Generating Genius X UCL Computer Science Summer Programme
24 November 2021
UCL Computer Science is committed to increasing awareness about studying Computer Science in underrepresented communities.
Last summer, our students volunteered for careers events held for sixth-form students by Generating Genius as part of the Uni Genius programme. Uni Genius is designed for Year 12 A-Level students from African and Caribbean backgrounds to gain key skills to thrive in the world of STEM.
Generating Genius has been working for 15 years to ensure that talented and able students from disadvantaged backgrounds are positioned to excel in STEM careers. For us to accomplish this goal, we must ensure students can gain a place to study at top universities and attain good jobs in top businesses.
UCL students joined a careers panel with about 15 participants from the Generating Genius scheme. Here is a write-up from the two UCL students who participated.
‘I welcomed the attendees by covering my unusual pathway through UCL. Going from Electrical Engineering through to Computer Science, I wanted to show its okay to find that your desires change as you progress through your education. I also talked my journey going from a disadvantaged start through my A-levels to graduating in the top 5% graduate within my department.
This illustrates that we have more potential within us, and that if you work hard and work smart you can truly become the best version of yourself, no matter where your starting background lies.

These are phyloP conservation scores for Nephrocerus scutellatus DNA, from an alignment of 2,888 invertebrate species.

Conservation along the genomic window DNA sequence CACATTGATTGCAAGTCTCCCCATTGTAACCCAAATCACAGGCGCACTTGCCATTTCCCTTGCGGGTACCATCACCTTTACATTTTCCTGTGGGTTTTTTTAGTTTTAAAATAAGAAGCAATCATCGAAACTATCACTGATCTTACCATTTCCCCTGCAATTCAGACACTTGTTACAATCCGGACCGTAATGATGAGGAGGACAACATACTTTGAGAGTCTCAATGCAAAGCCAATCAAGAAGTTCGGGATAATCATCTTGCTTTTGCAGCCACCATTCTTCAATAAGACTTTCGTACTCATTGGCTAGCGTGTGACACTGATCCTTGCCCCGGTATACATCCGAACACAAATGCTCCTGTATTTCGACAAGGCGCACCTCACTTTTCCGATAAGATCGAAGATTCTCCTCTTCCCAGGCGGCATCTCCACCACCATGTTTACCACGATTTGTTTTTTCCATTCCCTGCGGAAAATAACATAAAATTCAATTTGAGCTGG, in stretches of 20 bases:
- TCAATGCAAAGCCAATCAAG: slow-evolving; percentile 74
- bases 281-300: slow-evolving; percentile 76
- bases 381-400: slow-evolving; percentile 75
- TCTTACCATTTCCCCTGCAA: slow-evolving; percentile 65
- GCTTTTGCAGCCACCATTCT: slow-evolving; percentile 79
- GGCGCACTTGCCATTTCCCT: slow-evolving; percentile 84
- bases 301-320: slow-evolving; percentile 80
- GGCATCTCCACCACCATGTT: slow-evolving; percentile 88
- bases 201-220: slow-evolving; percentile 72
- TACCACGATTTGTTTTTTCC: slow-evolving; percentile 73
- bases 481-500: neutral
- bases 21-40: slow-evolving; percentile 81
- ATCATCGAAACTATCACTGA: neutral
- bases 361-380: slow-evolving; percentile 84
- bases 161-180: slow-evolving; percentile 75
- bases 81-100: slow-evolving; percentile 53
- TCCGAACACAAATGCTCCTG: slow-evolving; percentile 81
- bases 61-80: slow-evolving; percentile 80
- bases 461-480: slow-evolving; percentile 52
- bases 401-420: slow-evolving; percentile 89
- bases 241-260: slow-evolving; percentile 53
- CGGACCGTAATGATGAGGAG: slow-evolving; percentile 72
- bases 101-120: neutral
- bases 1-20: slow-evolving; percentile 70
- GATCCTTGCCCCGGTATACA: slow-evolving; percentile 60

I showcased a Machine Learning project that I undertook in the final year. I built a recycling classifier which automatically classified recycling objects by material, through just the use of a camera and clever Machine Learning techniques. I thought this was a cool mesh of my hardware knowledge from electronics and my software knowledge from programming all in one – a project that represented my weird route as a student through UCL.’
‘I talked about my background and non-traditional route into computer science. I covered the benefits of being interested in computer science from, say, the age of 18 and reassured participants that they needn’t be too worried about not having computing-related qualifications because having the exposure to computer science is useful in itself.
I encouraged attendees to try out different projects and coding tutorials as a means of getting exposure to coding and seeing what they like. I briefly touched on Mazin’s point about working smart and not hard and how this is a good piece of advice. Finally, I demonstrated my summer project that I was working on with an industry partner.’
Event leader Rae Harbird said:
Our students are great role models, and they have a lot to offer younger people who are in the process of considering what degree courses to apply for at university. In these events, CS students talk about their journey to university and why they love what they study, highlighting a favourite project. CS students also talk about their career aspirations; it’s interesting to learn where their degree will lead them and it’s often very varied.